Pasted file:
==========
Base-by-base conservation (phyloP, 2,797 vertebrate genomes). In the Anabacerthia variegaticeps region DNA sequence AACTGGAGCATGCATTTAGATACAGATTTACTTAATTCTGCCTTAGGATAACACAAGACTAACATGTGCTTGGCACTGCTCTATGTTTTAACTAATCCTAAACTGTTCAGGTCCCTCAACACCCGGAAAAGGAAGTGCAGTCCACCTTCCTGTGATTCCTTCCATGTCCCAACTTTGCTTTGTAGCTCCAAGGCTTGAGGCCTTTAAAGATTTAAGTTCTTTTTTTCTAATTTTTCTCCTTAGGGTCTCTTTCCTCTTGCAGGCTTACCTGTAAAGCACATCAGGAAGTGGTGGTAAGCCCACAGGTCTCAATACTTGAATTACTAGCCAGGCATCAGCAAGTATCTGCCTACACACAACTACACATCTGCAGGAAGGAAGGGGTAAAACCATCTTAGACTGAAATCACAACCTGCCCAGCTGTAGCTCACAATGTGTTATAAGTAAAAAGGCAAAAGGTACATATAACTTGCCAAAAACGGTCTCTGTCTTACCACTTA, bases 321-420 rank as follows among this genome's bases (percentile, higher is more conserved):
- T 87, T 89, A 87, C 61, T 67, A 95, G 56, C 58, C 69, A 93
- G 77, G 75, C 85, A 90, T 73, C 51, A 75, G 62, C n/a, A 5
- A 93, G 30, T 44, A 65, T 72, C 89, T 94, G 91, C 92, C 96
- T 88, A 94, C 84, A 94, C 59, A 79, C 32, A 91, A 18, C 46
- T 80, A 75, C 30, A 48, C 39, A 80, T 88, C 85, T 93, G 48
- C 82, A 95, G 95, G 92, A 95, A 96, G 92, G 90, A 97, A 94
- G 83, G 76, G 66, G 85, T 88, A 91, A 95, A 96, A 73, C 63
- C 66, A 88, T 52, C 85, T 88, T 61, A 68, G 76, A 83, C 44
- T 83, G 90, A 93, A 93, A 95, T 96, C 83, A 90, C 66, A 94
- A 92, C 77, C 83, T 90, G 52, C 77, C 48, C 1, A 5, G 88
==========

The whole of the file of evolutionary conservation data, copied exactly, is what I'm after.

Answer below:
Base-by-base conservation (phyloP, 2,797 vertebrate genomes). In the Anabacerthia variegaticeps region DNA sequence AACTGGAGCATGCATTTAGATACAGATTTACTTAATTCTGCCTTAGGATAACACAAGACTAACATGTGCTTGGCACTGCTCTATGTTTTAACTAATCCTAAACTGTTCAGGTCCCTCAACACCCGGAAAAGGAAGTGCAGTCCACCTTCCTGTGATTCCTTCCATGTCCCAACTTTGCTTTGTAGCTCCAAGGCTTGAGGCCTTTAAAGATTTAAGTTCTTTTTTTCTAATTTTTCTCCTTAGGGTCTCTTTCCTCTTGCAGGCTTACCTGTAAAGCACATCAGGAAGTGGTGGTAAGCCCACAGGTCTCAATACTTGAATTACTAGCCAGGCATCAGCAAGTATCTGCCTACACACAACTACACATCTGCAGGAAGGAAGGGGTAAAACCATCTTAGACTGAAATCACAACCTGCCCAGCTGTAGCTCACAATGTGTTATAAGTAAAAAGGCAAAAGGTACATATAACTTGCCAAAAACGGTCTCTGTCTTACCACTTA, bases 321-420 rank as follows among this genome's bases (percentile, higher is more conserved):
- T 87, T 89, A 87, C 61, T 67, A 95, G 56, C 58, C 69, A 93
- G 77, G 75, C 85, A 90, T 73, C 51, A 75, G 62, C n/a, A 5
- A 93, G 30, T 44, A 65, T 72, C 89, T 94, G 91, C 92, C 96
- T 88, A 94, C 84, A 94, C 59, A 79, C 32, A 91, A 18, C 46
- T 80, A 75, C 30, A 48, C 39, A 80, T 88, C 85, T 93, G 48
- C 82, A 95, G 95, G 92, A 95, A 96, G 92, G 90, A 97, A 94
- G 83, G 76, G 66, G 85, T 88, A 91, A 95, A 96, A 73, C 63
- C 66, A 88, T 52, C 85, T 88, T 61, A 68, G 76, A 83, C 44
- T 83, G 90, A 93, A 93, A 95, T 96, C 83, A 90, C 66, A 94
- A 92, C 77, C 83, T 90, G 52, C 77, C 48, C 1, A 5, G 88